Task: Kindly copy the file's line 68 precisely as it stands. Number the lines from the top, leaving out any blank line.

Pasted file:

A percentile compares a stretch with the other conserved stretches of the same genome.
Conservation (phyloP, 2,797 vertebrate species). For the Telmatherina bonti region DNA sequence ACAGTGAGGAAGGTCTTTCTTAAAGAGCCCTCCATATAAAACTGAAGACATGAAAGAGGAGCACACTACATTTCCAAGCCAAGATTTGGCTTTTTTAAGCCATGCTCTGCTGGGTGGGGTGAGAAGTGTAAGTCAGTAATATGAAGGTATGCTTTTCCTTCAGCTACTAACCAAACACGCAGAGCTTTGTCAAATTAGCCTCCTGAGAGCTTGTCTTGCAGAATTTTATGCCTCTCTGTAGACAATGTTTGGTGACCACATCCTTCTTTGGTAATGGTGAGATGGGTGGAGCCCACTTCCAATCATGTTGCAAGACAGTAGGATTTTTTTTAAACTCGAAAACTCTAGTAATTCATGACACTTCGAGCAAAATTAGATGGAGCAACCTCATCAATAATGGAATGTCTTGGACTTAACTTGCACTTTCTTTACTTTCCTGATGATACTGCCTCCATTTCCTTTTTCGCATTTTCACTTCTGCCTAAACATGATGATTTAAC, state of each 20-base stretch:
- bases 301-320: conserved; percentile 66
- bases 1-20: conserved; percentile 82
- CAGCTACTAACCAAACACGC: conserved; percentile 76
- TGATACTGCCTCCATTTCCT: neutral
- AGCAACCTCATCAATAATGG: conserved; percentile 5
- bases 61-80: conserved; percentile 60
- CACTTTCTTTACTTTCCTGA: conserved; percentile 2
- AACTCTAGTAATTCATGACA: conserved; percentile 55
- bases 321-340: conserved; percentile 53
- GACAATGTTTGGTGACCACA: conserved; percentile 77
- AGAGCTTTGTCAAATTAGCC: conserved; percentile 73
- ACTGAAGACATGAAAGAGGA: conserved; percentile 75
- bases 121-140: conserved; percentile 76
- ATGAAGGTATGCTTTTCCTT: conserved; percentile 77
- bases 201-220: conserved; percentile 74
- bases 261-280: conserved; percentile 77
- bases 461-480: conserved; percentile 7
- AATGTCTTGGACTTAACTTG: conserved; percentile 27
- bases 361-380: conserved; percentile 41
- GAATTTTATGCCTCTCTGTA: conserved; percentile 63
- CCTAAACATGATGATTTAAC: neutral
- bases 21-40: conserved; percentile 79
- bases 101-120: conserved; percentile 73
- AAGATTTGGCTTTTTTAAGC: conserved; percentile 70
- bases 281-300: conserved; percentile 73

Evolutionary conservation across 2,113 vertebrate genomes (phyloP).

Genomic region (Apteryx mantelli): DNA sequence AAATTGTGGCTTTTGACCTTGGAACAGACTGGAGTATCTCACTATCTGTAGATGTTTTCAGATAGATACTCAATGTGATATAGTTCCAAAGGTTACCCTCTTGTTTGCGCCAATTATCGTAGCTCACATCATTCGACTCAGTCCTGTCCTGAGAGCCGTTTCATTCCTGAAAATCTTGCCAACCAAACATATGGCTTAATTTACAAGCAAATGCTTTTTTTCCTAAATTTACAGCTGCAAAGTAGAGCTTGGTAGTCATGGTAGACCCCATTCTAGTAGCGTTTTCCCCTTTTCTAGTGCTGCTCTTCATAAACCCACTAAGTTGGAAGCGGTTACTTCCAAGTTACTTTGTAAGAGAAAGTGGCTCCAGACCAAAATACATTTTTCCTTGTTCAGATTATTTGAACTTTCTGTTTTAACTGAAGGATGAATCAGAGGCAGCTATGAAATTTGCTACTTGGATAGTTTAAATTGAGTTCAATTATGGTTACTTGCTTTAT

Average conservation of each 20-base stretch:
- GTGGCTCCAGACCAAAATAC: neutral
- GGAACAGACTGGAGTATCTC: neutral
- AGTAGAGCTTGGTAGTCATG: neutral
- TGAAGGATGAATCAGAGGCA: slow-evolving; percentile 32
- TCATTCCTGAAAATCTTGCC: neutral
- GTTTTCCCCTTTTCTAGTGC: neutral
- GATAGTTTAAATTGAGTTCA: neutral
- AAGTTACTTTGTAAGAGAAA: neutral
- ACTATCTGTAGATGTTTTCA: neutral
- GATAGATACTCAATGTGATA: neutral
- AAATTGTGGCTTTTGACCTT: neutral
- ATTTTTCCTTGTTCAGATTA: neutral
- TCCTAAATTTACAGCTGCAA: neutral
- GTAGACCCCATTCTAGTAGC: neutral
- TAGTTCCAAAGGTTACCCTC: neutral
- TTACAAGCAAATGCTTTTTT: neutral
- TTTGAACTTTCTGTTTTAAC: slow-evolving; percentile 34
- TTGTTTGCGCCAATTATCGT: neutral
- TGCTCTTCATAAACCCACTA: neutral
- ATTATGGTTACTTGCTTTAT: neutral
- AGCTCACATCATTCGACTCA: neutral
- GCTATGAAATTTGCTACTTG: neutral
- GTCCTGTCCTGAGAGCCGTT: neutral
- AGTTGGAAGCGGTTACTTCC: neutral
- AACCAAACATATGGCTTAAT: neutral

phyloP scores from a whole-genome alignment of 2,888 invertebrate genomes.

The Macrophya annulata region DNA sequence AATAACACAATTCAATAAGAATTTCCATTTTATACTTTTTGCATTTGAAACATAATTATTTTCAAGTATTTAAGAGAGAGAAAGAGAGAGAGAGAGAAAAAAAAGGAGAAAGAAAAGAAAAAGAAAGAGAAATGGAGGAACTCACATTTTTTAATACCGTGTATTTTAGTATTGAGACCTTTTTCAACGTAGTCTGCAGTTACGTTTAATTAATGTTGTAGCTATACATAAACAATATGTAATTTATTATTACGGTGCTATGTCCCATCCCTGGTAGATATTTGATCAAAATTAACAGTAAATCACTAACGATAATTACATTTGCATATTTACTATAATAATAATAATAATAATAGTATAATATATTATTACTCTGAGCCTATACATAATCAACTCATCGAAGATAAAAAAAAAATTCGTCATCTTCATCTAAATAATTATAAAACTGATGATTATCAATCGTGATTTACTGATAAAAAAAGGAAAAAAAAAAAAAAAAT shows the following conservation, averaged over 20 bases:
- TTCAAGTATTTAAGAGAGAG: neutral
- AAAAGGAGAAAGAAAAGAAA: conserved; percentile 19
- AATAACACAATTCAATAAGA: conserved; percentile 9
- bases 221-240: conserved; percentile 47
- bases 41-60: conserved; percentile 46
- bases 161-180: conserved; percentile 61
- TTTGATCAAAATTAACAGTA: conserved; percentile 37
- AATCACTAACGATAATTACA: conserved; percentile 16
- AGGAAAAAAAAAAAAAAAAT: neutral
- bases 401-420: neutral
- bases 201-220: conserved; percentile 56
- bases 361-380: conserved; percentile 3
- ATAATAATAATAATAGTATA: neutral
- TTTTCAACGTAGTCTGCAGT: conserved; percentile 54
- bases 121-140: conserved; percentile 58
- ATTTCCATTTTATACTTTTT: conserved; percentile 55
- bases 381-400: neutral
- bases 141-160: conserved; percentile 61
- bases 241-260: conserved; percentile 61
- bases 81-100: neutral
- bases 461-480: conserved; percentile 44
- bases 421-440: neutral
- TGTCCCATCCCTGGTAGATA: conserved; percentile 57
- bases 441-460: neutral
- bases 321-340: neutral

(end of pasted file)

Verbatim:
- bases 201-220: conserved; percentile 56